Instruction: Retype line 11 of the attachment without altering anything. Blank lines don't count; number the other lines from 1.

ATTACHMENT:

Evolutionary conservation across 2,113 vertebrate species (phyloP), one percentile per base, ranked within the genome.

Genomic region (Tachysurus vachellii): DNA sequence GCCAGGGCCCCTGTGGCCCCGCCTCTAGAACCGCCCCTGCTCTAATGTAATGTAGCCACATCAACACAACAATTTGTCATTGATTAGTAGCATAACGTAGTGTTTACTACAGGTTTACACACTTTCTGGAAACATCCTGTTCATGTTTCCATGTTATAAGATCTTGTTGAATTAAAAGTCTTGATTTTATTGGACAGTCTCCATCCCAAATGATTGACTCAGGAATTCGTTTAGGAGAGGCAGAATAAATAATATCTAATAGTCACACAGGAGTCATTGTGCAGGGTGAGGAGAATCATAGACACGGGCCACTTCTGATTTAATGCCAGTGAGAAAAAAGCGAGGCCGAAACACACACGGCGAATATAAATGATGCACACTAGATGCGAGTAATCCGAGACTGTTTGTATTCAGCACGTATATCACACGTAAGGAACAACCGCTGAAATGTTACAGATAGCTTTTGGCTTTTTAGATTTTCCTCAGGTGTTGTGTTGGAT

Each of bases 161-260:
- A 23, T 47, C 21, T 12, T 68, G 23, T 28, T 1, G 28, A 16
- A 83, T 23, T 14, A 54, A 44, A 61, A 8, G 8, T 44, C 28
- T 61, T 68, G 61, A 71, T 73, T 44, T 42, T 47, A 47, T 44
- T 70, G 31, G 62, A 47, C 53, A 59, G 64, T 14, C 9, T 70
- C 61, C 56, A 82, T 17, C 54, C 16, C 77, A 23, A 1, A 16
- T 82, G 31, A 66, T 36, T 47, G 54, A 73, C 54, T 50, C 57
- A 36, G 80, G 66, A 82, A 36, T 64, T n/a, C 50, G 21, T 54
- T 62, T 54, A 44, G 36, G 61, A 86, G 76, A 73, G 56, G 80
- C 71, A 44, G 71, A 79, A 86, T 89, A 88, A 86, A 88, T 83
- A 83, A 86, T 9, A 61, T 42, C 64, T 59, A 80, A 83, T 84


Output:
- T 62, T 54, A 44, G 36, G 61, A 86, G 76, A 73, G 56, G 80